I got the chance to hear Dave Balter speak about OGSM, an organizational framework made popular by Proctor & Gamble. Much of it was stuff right out of an introductory business course. "Set a big vision" and "have clear objectives" are obvious ones, but Balter positioned those lessons in a few ways that hit home for me. I thought I'd share a couple.
We Have a Goal, But What Does it Look Like?
Every blog on entrepreneurship says that startups should set a transformative vision. Everything has to "change the face" of something, which is fine. But how do those startups know when they've achieved that?
At HubSpot, our goal is to transform marketing, but what does that look like? One measurement we have is to "make marketers (and their materials) loved by their audiences." But even that isn't very easy to quantify. Balter recommends setting goals that are quantifiable and time-sensitive. E.g. HubSpot could set a goal of collecting 100 million organic leads for our customers by 2015.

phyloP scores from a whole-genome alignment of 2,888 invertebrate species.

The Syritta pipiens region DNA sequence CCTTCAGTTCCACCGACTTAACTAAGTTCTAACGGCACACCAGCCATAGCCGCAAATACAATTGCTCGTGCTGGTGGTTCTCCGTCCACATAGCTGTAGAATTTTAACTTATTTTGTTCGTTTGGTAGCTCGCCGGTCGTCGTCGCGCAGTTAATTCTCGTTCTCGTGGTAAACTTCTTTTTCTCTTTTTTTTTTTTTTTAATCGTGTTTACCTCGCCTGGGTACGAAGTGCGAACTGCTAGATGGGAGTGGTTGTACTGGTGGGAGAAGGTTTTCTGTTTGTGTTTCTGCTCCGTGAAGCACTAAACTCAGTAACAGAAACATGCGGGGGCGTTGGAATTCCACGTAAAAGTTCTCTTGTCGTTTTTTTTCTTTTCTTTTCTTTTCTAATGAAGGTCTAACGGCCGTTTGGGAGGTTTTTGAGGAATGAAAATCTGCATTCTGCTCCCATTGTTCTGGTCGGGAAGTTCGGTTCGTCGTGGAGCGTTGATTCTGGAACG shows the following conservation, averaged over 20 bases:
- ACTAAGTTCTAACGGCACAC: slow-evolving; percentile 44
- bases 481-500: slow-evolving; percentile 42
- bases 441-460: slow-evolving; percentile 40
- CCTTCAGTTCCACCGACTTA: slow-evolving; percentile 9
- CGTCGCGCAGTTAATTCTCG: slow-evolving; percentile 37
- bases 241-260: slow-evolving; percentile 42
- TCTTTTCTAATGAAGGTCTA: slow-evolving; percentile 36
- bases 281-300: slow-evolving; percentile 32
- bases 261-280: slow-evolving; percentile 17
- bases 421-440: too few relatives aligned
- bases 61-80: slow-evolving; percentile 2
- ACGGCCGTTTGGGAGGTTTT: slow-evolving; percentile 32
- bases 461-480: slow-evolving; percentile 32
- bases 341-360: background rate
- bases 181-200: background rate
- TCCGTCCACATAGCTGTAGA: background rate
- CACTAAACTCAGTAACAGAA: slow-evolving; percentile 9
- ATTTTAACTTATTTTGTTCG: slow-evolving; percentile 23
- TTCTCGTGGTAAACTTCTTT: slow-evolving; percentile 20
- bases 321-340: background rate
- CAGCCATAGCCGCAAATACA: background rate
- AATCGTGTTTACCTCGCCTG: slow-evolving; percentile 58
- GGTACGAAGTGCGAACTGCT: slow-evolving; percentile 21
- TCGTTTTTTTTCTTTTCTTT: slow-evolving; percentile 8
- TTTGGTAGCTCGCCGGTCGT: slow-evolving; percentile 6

By setting clear top-level goals, benchmark goals are easier to define and can be qualitative, as long as they work toward fulfilling the big goal.
How Do Our Daily Activities Fulfill the Company's Vision?
So yes, goals are great and you should use them everywhere! A department can set a goal that helps fulfill the company's main goal. An employee should set a goal that works toward her department's goal.
An unfocused team can produce wasted effort. We see this when smart, well-intentioned people start initiatives to fix things that aren't broken or win battles the company won't benefit from. Cascading goals focus each unit in an organization. True clarity means that every employee, at any time, should be able to ask herself, "Is what I'm doing going to help us reach 100 million organic leads by 2015?" and get a clear answer.
So is OGSM the Best Thing Ever?
Meh. OGSM is a top-down approach to setting goals, which seems to be great for aligning many people under a single, vague mission. That might not work well for companies that want to set their goals from the bottom-up, aka from employees at the front lines who interact with customers every day. Executives at companies that dictate priorities need to be very careful that those goals are aligned with the market's expectation.
When it comes to goal setting, a balanced approach is probably a terrible idea. Instead, a cyclical approach to goals might work best, whether it's top-down or bottom-up. Regardless definitely have a goal.
If you want to learn more about OGSM, check out this blog post.